Poor sleep hygiene is a common first world problem. No, I don’t mean showering before bed or changing your sheets (although that could be part of it). Sleep hygiene means having a good routine, a set bedtime, and not sabotaging yourself with caffeine, screentime, or alcohol.
Most people will face at least a small amount of insomnia here and there, and the billions of dollars on advertisements for sleep drugs shows that it’s both common, and something people struggle against. But most people don’t really need sleep aids… they can solve the problem themselves (as evidenced by numerous social media posts that start around 9: “Just took my sleeping pill but my favorite episode of GoT just started! Gonna try to stay up! This should be fun YOLO hahahaha”).
So let’s all get it together. Here’s how you can sleep better tonight, feel healthier tomorrow, and probably do wonders for your cognitive performance, heart health, and life expectancy:
1) Exercise. It doesn’t have to be a big deal, but getting some movement into your day will make you more tired at night. What I think most people are afraid of, though, is that if they’re already feeling sleep deprived, exercising will make it worse.
But the truth is somewhat counter-intuitive! Your body likes to move, and hormones and other reactions it has to exercise will help you feel awake and alert. Even your brain will feel sharp and alive! Sleep better will come ar the right time (bedtime) because you’ve used your body how it was “meant” to be used, rather than sitting all day.
2) Time when you exercise. Do the intense stuff in the morning, and save leisurely strolls for the evening. Like I said, it can be counterintuitive, but exercising will really get your juices flowing and wake you up—not ideal right before bedtime.
3) Cut back on caffeine and alcohol. Just like most commercial sleeping pills, alcohol will make you drowsy, but won’t induce the right sort of sleep that your brain and body need to help you wake up feeling rejuvenated. And caffeine? Okay in the morning, but you need to stop about 6 or so hours before bed if you’re going to avoid insomnia.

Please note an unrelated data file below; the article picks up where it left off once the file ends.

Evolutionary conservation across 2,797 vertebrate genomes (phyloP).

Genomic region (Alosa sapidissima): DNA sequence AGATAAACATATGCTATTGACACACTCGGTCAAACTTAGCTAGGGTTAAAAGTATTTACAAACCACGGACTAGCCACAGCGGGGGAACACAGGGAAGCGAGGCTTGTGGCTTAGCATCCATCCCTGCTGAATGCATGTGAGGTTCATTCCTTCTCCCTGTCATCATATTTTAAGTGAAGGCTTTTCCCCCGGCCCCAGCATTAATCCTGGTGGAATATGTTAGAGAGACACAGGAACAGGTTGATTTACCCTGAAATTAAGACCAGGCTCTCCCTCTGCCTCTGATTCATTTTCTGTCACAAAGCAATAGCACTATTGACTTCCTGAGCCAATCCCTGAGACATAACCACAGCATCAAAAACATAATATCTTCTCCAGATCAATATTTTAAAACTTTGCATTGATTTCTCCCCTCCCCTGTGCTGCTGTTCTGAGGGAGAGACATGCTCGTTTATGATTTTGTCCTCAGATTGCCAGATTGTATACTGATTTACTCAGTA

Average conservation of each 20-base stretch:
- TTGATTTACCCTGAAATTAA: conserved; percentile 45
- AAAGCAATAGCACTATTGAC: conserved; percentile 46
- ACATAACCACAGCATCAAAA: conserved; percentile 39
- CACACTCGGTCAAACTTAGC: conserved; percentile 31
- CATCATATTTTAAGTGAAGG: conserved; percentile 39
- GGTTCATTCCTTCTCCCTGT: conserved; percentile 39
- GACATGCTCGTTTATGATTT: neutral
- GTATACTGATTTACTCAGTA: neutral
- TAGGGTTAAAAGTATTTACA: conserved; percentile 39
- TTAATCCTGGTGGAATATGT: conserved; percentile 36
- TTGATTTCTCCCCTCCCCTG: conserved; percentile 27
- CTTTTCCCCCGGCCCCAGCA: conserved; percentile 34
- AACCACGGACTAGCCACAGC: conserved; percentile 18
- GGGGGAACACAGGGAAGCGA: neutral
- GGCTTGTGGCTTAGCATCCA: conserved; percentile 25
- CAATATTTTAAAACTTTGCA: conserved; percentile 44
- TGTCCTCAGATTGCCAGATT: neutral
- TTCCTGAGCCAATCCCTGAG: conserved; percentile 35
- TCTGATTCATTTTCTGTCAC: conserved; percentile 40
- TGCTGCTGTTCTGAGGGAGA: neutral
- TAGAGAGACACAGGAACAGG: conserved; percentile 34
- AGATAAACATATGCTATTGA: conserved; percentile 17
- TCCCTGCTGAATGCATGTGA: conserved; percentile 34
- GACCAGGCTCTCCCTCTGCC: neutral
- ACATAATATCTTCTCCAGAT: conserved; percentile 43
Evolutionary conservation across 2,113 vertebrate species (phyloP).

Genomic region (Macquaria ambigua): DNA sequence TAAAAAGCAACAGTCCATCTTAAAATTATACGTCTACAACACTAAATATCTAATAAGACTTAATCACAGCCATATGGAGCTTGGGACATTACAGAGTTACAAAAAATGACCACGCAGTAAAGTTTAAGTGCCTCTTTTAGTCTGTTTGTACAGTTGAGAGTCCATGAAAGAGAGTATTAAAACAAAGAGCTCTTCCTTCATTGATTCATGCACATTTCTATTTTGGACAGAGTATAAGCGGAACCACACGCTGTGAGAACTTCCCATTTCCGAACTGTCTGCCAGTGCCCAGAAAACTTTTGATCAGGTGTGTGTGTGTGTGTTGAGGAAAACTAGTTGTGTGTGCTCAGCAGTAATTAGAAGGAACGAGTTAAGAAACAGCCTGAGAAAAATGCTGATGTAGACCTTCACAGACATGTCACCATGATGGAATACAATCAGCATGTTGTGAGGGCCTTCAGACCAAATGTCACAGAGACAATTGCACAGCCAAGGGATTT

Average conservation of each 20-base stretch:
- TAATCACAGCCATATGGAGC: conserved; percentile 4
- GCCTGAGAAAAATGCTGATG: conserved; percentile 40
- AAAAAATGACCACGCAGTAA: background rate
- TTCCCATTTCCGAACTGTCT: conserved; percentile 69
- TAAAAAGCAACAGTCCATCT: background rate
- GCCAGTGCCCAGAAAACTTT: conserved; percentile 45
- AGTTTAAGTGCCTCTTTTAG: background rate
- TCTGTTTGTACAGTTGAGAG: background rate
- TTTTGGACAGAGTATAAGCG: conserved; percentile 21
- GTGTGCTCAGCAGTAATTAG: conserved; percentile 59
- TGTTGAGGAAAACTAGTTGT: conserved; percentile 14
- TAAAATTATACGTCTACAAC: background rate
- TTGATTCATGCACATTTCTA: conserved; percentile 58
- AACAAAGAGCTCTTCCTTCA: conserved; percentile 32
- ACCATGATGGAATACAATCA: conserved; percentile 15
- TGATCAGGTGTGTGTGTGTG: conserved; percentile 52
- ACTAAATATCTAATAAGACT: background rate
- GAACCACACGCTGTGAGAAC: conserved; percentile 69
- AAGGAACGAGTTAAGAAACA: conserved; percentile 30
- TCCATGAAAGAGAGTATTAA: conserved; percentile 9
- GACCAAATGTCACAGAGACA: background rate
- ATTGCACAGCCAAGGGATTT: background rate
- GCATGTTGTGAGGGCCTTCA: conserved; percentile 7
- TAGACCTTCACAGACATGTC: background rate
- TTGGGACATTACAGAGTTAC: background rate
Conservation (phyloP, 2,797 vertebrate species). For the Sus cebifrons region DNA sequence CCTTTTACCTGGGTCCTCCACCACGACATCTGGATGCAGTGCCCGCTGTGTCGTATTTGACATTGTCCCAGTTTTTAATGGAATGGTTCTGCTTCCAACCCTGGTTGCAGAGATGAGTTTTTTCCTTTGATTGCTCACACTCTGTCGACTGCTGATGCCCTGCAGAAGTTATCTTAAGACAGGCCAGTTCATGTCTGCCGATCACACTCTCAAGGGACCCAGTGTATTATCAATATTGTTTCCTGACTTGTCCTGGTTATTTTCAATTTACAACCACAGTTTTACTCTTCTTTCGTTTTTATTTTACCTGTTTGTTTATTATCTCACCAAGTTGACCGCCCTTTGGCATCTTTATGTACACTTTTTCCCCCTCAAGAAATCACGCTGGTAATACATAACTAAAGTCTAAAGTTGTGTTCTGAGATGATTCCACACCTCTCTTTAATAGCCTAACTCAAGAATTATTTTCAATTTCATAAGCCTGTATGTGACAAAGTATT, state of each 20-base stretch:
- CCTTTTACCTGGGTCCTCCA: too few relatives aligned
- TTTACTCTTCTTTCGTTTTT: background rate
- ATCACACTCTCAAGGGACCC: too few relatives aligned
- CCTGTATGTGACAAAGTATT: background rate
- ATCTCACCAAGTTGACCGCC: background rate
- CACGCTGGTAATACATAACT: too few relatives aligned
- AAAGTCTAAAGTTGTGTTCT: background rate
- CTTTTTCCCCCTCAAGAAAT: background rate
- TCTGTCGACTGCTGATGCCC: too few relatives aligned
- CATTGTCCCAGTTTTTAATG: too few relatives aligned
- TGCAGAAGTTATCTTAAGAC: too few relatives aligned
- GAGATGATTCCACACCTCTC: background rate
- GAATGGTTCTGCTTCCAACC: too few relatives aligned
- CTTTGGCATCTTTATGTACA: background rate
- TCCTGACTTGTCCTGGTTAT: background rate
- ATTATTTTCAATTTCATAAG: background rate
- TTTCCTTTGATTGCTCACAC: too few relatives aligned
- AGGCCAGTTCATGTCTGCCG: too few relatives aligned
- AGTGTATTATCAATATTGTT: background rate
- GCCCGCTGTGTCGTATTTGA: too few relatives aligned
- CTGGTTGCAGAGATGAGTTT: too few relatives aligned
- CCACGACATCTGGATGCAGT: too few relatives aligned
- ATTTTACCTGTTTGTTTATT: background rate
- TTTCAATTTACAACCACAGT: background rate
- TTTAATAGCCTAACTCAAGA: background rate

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4) Timing is everything! Lots of studies show that you can give yourself jetlag by sleeping in on weekends—but it’s more than that. You have several sleep cycles that occur each night, and your body is tuned to the timing of those, too, not just when you go to sleep and wake up. So try to make sure that you have 7-9 hours (wherever your genes tell you to fall in that range) blocked out at specific times every day.
5) Cut back on screen time! With Netflix, Hulu, and On Demand services there’s no need to stay up to watch the latest episode of your favorite show—culturally, most people keep things spoiler free for at least a year now a days; it’s just the norm! So structure your media consumption, and social media postings, so they don’t interfere with your sleep schedule (or keep you awake! Make your bedroom screen free).
6) Nourish your inner child. It’s great being 35 and eating ice cream for breakfast if you want, but sometimes you need to parent yourself. Do you have insomnia? What would you do if you had a small child with sleep problems? A bedtime routine! Try a calming cup of tea, a hot bath, and a regimen of health maintenance like teeth brushing to relax you and train your mind to prepare for bed.
Bonus Tip: Nap. Yep, sounds wrong, but a short afternoon nap can actually make everything about sleep go better, at least according to some studies.
Sound like a lot? Those are all really simple habits, and even a few of them can make an immediate difference in how you sleep tonight.